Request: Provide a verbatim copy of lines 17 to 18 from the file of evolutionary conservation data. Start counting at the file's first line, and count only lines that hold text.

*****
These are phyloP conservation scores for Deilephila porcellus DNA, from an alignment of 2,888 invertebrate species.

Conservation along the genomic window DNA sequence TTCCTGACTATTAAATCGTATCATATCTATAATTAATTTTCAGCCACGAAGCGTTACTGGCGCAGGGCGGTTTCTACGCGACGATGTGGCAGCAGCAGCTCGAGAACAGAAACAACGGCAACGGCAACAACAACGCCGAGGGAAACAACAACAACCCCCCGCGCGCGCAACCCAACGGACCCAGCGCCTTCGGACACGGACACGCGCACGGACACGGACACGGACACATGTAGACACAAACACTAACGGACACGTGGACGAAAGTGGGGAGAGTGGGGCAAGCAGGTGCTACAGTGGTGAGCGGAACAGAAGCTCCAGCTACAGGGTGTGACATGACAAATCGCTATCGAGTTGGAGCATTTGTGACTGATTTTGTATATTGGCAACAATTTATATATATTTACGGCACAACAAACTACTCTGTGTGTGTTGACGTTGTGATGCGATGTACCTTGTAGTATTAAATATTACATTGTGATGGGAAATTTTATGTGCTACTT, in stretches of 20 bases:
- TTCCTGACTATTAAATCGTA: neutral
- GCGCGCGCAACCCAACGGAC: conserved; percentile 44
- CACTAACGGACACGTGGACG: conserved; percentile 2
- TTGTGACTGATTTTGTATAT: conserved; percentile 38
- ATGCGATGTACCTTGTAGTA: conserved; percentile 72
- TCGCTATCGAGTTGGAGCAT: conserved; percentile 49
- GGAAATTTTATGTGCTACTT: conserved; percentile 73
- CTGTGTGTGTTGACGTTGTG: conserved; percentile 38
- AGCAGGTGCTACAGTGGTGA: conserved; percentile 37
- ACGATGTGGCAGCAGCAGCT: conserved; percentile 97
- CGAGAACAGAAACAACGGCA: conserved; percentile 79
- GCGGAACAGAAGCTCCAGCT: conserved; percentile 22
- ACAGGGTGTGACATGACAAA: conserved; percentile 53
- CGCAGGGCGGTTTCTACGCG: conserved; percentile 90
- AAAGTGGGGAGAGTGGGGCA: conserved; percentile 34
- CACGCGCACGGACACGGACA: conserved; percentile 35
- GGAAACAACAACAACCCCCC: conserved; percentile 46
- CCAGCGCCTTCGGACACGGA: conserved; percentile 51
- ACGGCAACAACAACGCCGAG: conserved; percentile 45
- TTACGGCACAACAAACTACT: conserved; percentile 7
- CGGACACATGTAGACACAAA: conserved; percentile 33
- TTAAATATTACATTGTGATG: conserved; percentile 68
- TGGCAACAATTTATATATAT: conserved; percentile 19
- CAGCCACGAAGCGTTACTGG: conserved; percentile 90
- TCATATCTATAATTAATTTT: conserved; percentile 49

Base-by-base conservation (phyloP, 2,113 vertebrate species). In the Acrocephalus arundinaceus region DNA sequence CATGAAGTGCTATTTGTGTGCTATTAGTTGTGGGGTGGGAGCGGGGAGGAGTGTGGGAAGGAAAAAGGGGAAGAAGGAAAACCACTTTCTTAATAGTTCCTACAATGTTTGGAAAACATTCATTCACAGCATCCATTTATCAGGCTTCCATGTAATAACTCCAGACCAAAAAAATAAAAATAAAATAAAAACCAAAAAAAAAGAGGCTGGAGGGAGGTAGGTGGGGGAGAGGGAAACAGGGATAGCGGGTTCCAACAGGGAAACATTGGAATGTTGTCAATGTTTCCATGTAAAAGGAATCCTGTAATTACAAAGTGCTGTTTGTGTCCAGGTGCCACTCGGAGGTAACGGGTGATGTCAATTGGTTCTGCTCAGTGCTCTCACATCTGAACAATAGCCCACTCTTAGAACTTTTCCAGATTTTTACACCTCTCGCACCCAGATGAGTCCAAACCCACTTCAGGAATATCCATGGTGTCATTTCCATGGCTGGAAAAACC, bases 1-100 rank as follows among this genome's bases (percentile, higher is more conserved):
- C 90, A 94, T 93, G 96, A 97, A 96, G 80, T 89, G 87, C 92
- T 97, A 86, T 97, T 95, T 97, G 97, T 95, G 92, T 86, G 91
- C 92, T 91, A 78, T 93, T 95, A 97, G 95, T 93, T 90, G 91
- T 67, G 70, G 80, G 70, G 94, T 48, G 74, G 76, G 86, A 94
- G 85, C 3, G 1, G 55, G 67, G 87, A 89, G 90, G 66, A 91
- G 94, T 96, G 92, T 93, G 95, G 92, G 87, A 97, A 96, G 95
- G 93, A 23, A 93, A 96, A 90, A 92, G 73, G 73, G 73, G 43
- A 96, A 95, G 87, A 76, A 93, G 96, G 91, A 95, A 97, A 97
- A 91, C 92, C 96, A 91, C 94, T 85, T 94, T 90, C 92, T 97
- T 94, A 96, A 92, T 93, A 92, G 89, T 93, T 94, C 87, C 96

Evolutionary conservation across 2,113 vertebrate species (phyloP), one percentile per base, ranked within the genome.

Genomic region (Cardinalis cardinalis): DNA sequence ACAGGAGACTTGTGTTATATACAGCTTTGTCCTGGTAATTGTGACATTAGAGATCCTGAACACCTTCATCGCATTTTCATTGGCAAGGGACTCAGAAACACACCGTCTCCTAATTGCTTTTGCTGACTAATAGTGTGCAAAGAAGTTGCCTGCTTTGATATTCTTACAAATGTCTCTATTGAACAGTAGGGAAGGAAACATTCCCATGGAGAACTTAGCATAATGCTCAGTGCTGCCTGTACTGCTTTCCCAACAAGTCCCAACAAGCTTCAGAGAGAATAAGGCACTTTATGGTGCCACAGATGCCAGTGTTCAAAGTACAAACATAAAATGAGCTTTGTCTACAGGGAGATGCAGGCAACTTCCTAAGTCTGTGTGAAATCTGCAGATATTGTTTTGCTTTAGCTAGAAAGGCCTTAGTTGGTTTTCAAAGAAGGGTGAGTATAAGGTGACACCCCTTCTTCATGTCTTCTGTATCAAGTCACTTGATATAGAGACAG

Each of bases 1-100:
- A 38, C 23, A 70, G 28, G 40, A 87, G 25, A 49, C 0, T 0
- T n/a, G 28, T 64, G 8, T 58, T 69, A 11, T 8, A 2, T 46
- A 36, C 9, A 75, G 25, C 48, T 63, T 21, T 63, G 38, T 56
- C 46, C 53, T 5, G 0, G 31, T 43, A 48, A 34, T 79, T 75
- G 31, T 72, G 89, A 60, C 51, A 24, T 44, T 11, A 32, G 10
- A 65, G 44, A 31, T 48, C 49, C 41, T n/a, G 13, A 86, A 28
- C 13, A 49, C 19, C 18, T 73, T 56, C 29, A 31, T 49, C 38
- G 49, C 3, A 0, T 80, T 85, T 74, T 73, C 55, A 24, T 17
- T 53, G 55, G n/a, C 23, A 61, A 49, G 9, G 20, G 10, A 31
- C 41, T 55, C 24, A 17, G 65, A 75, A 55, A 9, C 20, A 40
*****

- AAAGTGGGGAGAGTGGGGCA: conserved; percentile 34
- CACGCGCACGGACACGGACA: conserved; percentile 35